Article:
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BoG, MDs of Banks, Forex Bureau operators to stem cedi’s fall

The Bank of Ghana (BoG) is set to meet Managing Directors of banks and Forex Bureau operators on sustainable dollar supply to slow down the free fall of the cedi.

Legitimate transactions

The meeting is to establish strict protocols that will ensure that people who need access to forex for legitimate transactions can get same without hindrance in the banking halls and at the Forex Bureaus as against on the black market or using some rates coming from some other quarters.

Cedi loses over 60% value

The Cedi has lost more than half of its value from January this year to date, with some estimates pegging the depreciation at over 60%.

It has tumbled rapidly on the Interbank forex rates, trading against the US dollar at a buying price of GH₵12.5244 and selling price of GH₵12.5370 on Monday, October 24, 2022.

Minister of Information, Kojo Oppong-Nkrumah, disclosed this in separate media interviews.

Fiscal challenges

The free fall of the cedi is a consequence of Ghana’s current fiscal challenges that have led to a massive exit of portfolio investors who are dumping the currency and bonds.

Macroeconomic instability

Ghana faces macroeconomic instability, with an inflation rate of 37.2%, against a target of eight percent with a bandwidth of two percent.

BoG intervention

Despite BoG raising its interest rate to a record high of 24.5% in an effort to reduce inflation and strengthen the Cedi, the currency continues to fall.

Some Ghanaians hoarding dollars

Some Ghanaians are exchanging the cedi for dollars as a store of value, fearful of what is to come and of further cedi depreciation and this is also piling more pressure aiding further depreciation.

Stabilisation of the cedi

But, Oppong-Nkrumah also hinted that the aim of the meeting is to find longer lasting measures to ensure that Forex trade is stabilized in this country.#

According to him, the meeting which is part of efforts to stabilize the currency is taking place while the country expects a lot more inflow of Forex following the completion of the syndication of Cocoa Board Transaction.

$1.13bn COCOBOD loan

Ghana Cocoa Board (COCOBOD) signed a $1.13 billion syndicated loan with international banks to finance purchases for the upcoming season, which is due to open later this month.

Economic Management Team to meet on cedi

Oppong-Nkrumah also revealed that the Economic Management Team (EMT) will be meeting to apprise itself of the latest numbers as have been put together and some of the recommendations as the country heads into the final part of the year.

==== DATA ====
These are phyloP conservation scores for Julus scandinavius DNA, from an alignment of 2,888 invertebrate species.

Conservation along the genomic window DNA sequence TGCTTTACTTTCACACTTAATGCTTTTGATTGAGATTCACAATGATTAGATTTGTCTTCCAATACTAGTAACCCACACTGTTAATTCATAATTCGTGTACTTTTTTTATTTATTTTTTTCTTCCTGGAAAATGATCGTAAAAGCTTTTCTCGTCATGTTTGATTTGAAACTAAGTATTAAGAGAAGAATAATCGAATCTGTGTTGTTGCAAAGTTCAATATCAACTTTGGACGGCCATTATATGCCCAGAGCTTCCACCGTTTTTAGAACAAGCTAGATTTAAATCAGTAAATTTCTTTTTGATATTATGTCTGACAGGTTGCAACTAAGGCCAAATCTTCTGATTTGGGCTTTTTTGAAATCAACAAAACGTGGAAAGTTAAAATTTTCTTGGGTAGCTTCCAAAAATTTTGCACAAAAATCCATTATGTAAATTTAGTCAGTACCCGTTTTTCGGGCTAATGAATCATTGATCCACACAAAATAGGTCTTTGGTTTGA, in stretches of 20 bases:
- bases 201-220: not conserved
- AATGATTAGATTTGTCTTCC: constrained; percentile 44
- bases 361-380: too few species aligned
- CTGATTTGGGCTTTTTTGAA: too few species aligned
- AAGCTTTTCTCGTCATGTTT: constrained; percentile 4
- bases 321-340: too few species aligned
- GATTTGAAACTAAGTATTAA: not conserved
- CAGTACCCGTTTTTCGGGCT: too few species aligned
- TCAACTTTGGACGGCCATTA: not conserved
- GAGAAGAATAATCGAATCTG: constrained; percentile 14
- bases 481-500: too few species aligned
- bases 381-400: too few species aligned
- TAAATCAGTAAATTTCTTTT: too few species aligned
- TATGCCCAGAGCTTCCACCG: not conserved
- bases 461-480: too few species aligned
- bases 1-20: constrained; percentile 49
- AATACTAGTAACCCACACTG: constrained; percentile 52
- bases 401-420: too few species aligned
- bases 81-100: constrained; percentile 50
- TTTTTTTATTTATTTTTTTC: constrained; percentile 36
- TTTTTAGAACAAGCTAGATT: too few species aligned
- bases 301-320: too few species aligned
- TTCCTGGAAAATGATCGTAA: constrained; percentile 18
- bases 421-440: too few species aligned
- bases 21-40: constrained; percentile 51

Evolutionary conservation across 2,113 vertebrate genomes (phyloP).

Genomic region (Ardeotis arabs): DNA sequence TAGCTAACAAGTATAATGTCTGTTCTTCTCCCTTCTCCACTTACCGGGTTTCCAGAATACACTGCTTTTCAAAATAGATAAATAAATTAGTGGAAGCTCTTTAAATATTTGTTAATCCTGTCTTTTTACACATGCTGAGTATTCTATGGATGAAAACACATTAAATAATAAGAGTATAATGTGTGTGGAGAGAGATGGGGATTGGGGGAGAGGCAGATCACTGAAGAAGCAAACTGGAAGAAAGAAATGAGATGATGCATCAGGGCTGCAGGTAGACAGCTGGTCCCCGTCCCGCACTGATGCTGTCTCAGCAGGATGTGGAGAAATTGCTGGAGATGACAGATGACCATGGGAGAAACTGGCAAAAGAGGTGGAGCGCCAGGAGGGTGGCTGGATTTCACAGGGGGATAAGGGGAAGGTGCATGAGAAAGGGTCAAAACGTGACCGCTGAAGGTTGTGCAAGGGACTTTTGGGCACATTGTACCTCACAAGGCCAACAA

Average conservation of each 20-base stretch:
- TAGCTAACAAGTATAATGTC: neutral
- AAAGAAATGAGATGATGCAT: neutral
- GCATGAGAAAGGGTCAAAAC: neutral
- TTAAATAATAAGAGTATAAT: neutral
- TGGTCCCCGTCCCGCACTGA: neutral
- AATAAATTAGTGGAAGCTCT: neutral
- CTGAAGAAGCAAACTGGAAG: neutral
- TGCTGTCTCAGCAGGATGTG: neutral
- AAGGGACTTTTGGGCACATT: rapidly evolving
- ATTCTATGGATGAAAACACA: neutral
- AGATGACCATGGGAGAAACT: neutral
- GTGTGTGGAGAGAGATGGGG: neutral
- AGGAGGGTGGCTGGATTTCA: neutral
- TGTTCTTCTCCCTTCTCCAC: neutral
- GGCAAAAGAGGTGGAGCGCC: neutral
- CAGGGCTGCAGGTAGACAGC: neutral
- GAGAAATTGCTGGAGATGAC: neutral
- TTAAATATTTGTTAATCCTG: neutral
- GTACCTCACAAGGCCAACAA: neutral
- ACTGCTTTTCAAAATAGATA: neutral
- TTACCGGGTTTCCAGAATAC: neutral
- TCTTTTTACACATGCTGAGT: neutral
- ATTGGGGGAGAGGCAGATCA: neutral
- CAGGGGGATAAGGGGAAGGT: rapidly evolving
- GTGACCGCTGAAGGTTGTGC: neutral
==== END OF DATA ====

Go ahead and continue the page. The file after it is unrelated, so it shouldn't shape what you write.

He also said that the President will chair a Cabinet meeting on Thursday to receive the results of the meeting of the EMT.

Cabinet meeting to receive IMF report

The President will also receive the updates from the International Monetary Fund (IMF) negotiations to enable government make some decisions and then “update the nation on the next steps forward”.

Ghana seeks $3bn IMF bailout

Ghana is before the IMF for $3 billion balance of payment support to help the country navigate through the hostile economic crisis it finds itself in as a result of the adverse effects of the deadly coronavirus pandemic and the ongoing conflict between Russia and Ukraine.

The loan is to support the government’s Enhanced Domestic Programme, which is to help the country navigate through the current economic hardship and improve its fiscal balances sustainably.

Ghana, just like many other countries the world over, is experiencing economic hardship largely due to Covid-19 and the Russia-Ukraine War.

Dollar 20-year high

The dollar has surged to a 20-year high against a basket of currencies crashing market currencies.

Impact of stronger dollar

A strong dollar compels countries to use more of their own currency to buy the same quantity of goods.

That higher price means the countries are inadvertently importing more inflation.

Since the affected countries borrow in dollars, they have to pay interest in dollars, which adds to their financial distress.

Rising bond yields

In 2016, Ghana borrowed $1 billion for 10 years, paying an interest rate of just over 8 percent.

As the country’s financial position has worsened and investors have backed away, the yield — indicative of what it would now cost Ghana to borrow money until 2026 — has risen above 35%.


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